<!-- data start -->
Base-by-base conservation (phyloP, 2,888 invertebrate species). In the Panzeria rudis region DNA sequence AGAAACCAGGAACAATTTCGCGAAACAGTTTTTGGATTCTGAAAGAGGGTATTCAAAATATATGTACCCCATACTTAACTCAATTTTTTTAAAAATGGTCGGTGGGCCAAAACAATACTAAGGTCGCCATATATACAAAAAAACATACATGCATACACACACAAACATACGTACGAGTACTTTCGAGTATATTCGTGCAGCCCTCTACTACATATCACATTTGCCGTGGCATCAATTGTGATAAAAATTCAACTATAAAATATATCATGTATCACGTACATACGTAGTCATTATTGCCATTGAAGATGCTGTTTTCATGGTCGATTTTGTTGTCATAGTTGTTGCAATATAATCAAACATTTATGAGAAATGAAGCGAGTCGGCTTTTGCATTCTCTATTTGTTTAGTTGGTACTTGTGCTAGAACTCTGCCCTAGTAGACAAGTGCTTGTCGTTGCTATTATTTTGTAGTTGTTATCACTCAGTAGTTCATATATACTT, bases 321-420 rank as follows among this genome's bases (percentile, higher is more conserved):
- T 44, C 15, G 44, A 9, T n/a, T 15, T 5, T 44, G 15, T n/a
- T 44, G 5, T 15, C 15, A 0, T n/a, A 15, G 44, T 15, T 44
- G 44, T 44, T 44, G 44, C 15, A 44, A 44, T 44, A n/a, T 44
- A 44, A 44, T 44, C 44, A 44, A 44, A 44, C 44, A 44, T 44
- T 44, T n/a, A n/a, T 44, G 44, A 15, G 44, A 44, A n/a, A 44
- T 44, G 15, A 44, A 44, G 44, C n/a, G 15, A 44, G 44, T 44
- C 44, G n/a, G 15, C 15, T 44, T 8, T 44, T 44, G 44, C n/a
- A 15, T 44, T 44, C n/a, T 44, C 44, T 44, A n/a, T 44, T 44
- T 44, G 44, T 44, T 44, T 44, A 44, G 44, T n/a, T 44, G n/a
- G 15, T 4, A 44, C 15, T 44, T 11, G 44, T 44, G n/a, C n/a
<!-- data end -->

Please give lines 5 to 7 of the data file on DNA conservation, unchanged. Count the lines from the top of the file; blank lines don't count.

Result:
- A 44, A 44, T 44, C 44, A 44, A 44, A 44, C 44, A 44, T 44
- T 44, T n/a, A n/a, T 44, G 44, A 15, G 44, A 44, A n/a, A 44
- T 44, G 15, A 44, A 44, G 44, C n/a, G 15, A 44, G 44, T 44